With the dramatic toppling of the statue of Saddam Hussein in the middle of Baghdad, the war might as well be over. Was there ever any doubt who was going to win?
Now comes the next challenge: Who will win the peace? And winning the peace in Iraq will be far more difficult than winning the war.
As any student of history knows, Iraq isn't a real country. It was invented after World War I as part of the breakup of the old Ottoman Empire. Decision-makers in Versailles drew new lines on a map, called it Iraq, and tossed in three often warring populations: the Kurds, Shiite Muslims and Sunni Muslims. Each of them would still prefer their own country.
Eventually, Iraq should be governed by Iraqis, elected by their own people. But it will be some time before free elections are possible. After World War II, it took five years before Japan was ready for self-governance. In Iraq, it may take two years. Who governs Iraq in the interim?
The easiest path would be for the U.S. military to run the country. And we deserve it. We beat them fair and square. We sacrificed U.S. lives to liberate the country. Now it's our right and duty to make sure it's put back together. As the Romans used to say, to the victor belong the spoils.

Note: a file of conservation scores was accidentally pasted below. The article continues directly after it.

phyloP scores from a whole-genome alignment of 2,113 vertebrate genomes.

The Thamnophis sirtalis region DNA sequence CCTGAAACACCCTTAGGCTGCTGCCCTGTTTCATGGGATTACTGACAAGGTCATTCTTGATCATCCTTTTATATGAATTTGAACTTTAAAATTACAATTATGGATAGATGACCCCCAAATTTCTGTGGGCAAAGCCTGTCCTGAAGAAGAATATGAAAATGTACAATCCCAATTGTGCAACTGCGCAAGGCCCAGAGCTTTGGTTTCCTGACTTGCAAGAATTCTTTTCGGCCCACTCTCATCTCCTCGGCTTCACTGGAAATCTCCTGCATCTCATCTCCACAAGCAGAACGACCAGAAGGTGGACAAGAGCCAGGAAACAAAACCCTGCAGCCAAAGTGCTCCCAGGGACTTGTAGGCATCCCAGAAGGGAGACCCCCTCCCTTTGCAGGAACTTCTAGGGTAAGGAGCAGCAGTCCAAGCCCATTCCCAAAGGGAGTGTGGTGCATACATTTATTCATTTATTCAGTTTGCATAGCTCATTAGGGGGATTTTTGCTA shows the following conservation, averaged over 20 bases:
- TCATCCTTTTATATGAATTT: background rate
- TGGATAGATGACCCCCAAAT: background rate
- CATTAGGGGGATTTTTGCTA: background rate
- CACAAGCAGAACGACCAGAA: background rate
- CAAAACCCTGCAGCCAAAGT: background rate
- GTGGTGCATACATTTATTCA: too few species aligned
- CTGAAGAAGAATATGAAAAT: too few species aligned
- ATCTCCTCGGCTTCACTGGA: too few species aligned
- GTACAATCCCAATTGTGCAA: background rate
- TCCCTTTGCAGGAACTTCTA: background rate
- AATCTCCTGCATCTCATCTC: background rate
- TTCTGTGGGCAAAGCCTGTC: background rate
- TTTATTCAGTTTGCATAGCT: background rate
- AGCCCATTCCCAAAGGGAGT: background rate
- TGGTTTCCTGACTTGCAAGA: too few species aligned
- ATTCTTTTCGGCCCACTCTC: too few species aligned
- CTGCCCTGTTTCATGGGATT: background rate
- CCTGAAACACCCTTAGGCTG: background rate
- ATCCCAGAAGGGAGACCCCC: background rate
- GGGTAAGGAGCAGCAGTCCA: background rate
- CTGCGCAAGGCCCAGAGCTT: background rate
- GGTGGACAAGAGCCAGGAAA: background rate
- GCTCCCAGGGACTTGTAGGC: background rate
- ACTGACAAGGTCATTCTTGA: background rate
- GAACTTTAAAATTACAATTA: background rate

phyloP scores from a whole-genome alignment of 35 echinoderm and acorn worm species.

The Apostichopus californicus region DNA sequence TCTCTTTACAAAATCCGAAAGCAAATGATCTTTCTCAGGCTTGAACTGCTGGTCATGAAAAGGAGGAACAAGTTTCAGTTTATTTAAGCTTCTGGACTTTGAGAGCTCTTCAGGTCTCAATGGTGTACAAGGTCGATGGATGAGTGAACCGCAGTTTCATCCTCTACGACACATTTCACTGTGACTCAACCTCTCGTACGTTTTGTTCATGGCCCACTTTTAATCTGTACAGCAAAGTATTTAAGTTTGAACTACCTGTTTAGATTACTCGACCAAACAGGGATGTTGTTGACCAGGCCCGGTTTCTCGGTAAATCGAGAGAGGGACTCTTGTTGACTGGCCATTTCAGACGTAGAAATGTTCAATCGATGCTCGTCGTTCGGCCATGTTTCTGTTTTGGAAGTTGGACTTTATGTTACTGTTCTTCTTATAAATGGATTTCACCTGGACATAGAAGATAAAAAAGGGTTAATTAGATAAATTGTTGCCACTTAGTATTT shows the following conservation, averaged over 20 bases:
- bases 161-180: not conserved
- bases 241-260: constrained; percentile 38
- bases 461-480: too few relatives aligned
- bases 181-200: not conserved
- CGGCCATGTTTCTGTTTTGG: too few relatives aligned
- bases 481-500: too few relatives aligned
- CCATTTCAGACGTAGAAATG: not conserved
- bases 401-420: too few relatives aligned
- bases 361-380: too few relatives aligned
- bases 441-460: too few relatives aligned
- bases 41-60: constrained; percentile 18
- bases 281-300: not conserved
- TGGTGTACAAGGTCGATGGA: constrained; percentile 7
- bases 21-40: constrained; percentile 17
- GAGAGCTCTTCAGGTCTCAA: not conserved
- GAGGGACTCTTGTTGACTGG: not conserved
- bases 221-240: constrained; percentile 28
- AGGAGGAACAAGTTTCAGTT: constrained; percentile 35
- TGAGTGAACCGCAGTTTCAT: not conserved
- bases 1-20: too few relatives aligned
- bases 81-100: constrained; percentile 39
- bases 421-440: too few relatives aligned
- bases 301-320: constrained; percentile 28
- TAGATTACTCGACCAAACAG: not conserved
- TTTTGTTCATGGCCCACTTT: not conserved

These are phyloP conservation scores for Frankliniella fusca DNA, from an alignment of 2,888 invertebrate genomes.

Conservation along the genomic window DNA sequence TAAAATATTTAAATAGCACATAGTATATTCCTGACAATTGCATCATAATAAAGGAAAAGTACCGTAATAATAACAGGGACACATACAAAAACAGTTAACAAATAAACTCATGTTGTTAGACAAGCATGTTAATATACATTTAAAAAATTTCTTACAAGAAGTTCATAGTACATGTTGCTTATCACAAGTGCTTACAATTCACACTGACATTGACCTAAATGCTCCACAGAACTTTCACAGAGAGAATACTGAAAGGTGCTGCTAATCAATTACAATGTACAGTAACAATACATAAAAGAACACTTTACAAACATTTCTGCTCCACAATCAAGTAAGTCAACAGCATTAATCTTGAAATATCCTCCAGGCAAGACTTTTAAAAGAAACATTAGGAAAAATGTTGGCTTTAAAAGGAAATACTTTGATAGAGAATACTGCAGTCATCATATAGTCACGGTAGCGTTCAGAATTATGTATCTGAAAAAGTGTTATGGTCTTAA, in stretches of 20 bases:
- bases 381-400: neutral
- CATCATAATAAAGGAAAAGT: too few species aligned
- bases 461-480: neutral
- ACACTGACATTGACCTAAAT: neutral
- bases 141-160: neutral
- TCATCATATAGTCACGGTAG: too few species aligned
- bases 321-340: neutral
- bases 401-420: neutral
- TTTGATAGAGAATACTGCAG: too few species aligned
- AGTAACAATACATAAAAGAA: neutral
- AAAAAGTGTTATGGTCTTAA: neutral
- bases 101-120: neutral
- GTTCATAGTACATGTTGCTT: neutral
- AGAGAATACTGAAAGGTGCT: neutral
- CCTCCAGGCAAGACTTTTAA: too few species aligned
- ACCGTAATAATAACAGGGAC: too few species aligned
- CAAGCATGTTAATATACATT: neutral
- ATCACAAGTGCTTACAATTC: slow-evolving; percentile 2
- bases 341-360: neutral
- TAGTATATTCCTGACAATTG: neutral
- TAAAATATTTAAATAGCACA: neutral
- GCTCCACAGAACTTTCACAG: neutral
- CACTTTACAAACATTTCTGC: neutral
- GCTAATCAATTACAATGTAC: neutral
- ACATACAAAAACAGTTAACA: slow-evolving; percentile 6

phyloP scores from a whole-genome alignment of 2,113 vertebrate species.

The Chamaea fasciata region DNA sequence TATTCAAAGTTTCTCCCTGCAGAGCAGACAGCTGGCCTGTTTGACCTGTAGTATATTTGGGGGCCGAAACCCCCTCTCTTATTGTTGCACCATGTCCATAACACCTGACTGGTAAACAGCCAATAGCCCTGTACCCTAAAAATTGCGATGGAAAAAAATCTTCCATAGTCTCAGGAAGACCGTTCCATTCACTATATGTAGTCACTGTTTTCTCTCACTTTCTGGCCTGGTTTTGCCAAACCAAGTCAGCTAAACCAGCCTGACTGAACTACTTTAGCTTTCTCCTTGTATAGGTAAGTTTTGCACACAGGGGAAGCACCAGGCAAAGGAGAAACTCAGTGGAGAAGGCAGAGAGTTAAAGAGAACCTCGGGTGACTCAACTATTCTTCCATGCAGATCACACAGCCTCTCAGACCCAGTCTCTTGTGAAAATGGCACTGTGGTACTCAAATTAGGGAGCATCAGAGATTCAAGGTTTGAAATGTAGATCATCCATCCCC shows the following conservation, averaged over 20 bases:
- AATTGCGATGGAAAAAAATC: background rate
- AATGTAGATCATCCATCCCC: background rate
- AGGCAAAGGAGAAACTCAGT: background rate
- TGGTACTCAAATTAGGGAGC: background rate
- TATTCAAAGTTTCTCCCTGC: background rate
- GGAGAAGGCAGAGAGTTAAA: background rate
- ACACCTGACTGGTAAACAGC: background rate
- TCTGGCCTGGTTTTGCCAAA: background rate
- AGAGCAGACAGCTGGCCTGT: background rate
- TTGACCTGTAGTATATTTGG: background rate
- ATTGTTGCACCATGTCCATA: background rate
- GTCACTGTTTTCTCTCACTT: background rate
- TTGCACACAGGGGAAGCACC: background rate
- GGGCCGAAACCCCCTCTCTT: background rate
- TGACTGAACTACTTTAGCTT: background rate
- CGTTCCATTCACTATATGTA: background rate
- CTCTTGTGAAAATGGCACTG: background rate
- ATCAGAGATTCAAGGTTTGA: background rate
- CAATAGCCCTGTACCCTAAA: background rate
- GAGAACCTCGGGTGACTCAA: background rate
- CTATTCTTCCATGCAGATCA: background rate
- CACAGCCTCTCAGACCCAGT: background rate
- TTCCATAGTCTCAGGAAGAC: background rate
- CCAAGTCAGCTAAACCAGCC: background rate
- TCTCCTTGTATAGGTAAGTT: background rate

Big mistake. The Roman Empire is just what we don't want to look like. We had a hard enough time convincing the Arab world to accept the U.S. military as an army of liberation. We will never convince them to accept us an army of occupation. It won't take long before cheers for the arrival of U.S. troops in Baghdad turn into jeers for their continued presence.
The next easiest path would be for the United States to put someone in charge of the country. Unfortunately, it looks like that's what we're about to do. While troops were still fighting their way to Baghdad, the U.S. military escorted Ahmed Chalabi, controversial head of the Iraqi National Congress, back into Iraq